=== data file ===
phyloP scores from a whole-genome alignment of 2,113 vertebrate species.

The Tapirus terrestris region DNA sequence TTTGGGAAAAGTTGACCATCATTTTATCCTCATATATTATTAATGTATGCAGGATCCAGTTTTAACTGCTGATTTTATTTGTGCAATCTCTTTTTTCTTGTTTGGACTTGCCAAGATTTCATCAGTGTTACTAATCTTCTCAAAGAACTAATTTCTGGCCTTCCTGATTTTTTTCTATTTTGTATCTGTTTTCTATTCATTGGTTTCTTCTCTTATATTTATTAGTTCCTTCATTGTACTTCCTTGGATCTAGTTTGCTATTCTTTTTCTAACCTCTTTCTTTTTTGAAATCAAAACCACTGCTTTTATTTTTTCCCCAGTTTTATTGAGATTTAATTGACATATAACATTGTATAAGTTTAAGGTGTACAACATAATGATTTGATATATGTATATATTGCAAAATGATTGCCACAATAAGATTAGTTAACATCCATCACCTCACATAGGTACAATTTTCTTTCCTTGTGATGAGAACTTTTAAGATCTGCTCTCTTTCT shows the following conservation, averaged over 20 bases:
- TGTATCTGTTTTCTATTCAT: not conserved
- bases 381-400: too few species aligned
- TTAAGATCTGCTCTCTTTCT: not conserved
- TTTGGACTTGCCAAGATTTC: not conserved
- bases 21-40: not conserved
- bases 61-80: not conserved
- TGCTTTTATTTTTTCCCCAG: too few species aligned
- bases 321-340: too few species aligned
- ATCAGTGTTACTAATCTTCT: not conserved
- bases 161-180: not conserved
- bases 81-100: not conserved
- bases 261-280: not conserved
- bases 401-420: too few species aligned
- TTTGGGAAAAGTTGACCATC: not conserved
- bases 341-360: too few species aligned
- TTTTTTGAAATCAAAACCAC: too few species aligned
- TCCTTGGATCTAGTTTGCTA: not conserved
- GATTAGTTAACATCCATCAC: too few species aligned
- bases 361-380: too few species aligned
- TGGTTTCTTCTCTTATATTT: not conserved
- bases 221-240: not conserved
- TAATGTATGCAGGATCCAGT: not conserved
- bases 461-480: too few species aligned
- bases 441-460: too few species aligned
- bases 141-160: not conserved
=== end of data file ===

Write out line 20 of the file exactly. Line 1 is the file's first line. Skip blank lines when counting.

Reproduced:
- GATTAGTTAACATCCATCAC: too few species aligned